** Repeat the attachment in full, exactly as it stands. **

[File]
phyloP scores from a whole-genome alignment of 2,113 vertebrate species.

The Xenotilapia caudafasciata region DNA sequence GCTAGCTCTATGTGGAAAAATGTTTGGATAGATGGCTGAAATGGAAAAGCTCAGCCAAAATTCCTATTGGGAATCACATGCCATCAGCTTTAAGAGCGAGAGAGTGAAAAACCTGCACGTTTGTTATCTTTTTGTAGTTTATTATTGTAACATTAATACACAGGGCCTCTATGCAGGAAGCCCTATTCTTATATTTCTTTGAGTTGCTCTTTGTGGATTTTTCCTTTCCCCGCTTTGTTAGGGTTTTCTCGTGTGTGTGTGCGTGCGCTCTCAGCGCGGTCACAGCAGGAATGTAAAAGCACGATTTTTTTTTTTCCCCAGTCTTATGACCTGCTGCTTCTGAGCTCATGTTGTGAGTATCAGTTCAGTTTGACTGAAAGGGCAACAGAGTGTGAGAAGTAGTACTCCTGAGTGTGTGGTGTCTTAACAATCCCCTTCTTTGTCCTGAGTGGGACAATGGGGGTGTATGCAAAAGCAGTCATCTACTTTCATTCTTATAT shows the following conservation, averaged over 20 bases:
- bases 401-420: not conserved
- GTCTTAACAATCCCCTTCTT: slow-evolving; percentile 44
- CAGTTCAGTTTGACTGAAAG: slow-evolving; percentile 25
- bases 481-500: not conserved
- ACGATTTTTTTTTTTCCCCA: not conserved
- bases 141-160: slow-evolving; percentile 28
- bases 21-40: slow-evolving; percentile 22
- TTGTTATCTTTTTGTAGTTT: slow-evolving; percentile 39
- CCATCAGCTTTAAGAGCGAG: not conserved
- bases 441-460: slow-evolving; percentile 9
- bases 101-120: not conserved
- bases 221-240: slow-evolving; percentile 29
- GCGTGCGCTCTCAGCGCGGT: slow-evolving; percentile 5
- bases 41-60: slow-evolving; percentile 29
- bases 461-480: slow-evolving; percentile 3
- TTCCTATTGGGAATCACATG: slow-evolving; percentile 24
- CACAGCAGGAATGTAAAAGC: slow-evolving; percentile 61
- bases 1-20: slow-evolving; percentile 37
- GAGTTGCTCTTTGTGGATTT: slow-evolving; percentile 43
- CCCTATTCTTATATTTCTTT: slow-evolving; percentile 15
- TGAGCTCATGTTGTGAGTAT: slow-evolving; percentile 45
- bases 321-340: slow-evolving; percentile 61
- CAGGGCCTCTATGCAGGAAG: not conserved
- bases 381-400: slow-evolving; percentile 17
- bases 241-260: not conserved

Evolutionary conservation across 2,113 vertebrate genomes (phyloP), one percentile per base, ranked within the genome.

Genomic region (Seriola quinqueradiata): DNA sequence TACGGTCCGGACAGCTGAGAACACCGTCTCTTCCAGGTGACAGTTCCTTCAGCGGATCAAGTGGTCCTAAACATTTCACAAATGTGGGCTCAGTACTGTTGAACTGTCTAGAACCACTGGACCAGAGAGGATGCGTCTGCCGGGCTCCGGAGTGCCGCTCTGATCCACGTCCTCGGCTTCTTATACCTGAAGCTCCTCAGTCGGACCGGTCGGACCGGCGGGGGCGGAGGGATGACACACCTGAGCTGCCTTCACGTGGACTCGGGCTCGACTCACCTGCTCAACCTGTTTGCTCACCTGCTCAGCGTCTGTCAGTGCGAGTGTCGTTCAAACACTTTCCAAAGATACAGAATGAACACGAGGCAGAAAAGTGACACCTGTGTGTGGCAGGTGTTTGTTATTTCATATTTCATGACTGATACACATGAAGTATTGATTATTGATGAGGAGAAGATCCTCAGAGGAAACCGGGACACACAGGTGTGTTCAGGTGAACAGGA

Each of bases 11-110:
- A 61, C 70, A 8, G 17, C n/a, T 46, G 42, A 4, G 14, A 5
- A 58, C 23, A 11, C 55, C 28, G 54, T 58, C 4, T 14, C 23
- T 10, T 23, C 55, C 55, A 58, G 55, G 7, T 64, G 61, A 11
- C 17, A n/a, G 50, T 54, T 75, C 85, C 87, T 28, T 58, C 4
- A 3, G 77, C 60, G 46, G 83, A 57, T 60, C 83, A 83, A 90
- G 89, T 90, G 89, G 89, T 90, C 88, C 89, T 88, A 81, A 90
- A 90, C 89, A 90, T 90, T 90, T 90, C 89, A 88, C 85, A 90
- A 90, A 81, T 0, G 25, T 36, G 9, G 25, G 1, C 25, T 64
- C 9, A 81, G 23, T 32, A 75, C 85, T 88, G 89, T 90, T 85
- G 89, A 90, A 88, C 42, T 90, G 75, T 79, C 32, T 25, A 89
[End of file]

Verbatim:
phyloP scores from a whole-genome alignment of 2,113 vertebrate species.

The Xenotilapia caudafasciata region DNA sequence GCTAGCTCTATGTGGAAAAATGTTTGGATAGATGGCTGAAATGGAAAAGCTCAGCCAAAATTCCTATTGGGAATCACATGCCATCAGCTTTAAGAGCGAGAGAGTGAAAAACCTGCACGTTTGTTATCTTTTTGTAGTTTATTATTGTAACATTAATACACAGGGCCTCTATGCAGGAAGCCCTATTCTTATATTTCTTTGAGTTGCTCTTTGTGGATTTTTCCTTTCCCCGCTTTGTTAGGGTTTTCTCGTGTGTGTGTGCGTGCGCTCTCAGCGCGGTCACAGCAGGAATGTAAAAGCACGATTTTTTTTTTTCCCCAGTCTTATGACCTGCTGCTTCTGAGCTCATGTTGTGAGTATCAGTTCAGTTTGACTGAAAGGGCAACAGAGTGTGAGAAGTAGTACTCCTGAGTGTGTGGTGTCTTAACAATCCCCTTCTTTGTCCTGAGTGGGACAATGGGGGTGTATGCAAAAGCAGTCATCTACTTTCATTCTTATAT shows the following conservation, averaged over 20 bases:
- bases 401-420: not conserved
- GTCTTAACAATCCCCTTCTT: slow-evolving; percentile 44
- CAGTTCAGTTTGACTGAAAG: slow-evolving; percentile 25
- bases 481-500: not conserved
- ACGATTTTTTTTTTTCCCCA: not conserved
- bases 141-160: slow-evolving; percentile 28
- bases 21-40: slow-evolving; percentile 22
- TTGTTATCTTTTTGTAGTTT: slow-evolving; percentile 39
- CCATCAGCTTTAAGAGCGAG: not conserved
- bases 441-460: slow-evolving; percentile 9
- bases 101-120: not conserved
- bases 221-240: slow-evolving; percentile 29
- GCGTGCGCTCTCAGCGCGGT: slow-evolving; percentile 5
- bases 41-60: slow-evolving; percentile 29
- bases 461-480: slow-evolving; percentile 3
- TTCCTATTGGGAATCACATG: slow-evolving; percentile 24
- CACAGCAGGAATGTAAAAGC: slow-evolving; percentile 61
- bases 1-20: slow-evolving; percentile 37
- GAGTTGCTCTTTGTGGATTT: slow-evolving; percentile 43
- CCCTATTCTTATATTTCTTT: slow-evolving; percentile 15
- TGAGCTCATGTTGTGAGTAT: slow-evolving; percentile 45
- bases 321-340: slow-evolving; percentile 61
- CAGGGCCTCTATGCAGGAAG: not conserved
- bases 381-400: slow-evolving; percentile 17
- bases 241-260: not conserved

Evolutionary conservation across 2,113 vertebrate genomes (phyloP), one percentile per base, ranked within the genome.

Genomic region (Seriola quinqueradiata): DNA sequence TACGGTCCGGACAGCTGAGAACACCGTCTCTTCCAGGTGACAGTTCCTTCAGCGGATCAAGTGGTCCTAAACATTTCACAAATGTGGGCTCAGTACTGTTGAACTGTCTAGAACCACTGGACCAGAGAGGATGCGTCTGCCGGGCTCCGGAGTGCCGCTCTGATCCACGTCCTCGGCTTCTTATACCTGAAGCTCCTCAGTCGGACCGGTCGGACCGGCGGGGGCGGAGGGATGACACACCTGAGCTGCCTTCACGTGGACTCGGGCTCGACTCACCTGCTCAACCTGTTTGCTCACCTGCTCAGCGTCTGTCAGTGCGAGTGTCGTTCAAACACTTTCCAAAGATACAGAATGAACACGAGGCAGAAAAGTGACACCTGTGTGTGGCAGGTGTTTGTTATTTCATATTTCATGACTGATACACATGAAGTATTGATTATTGATGAGGAGAAGATCCTCAGAGGAAACCGGGACACACAGGTGTGTTCAGGTGAACAGGA

Each of bases 11-110:
- A 61, C 70, A 8, G 17, C n/a, T 46, G 42, A 4, G 14, A 5
- A 58, C 23, A 11, C 55, C 28, G 54, T 58, C 4, T 14, C 23
- T 10, T 23, C 55, C 55, A 58, G 55, G 7, T 64, G 61, A 11
- C 17, A n/a, G 50, T 54, T 75, C 85, C 87, T 28, T 58, C 4
- A 3, G 77, C 60, G 46, G 83, A 57, T 60, C 83, A 83, A 90
- G 89, T 90, G 89, G 89, T 90, C 88, C 89, T 88, A 81, A 90
- A 90, C 89, A 90, T 90, T 90, T 90, C 89, A 88, C 85, A 90
- A 90, A 81, T 0, G 25, T 36, G 9, G 25, G 1, C 25, T 64
- C 9, A 81, G 23, T 32, A 75, C 85, T 88, G 89, T 90, T 85
- G 89, A 90, A 88, C 42, T 90, G 75, T 79, C 32, T 25, A 89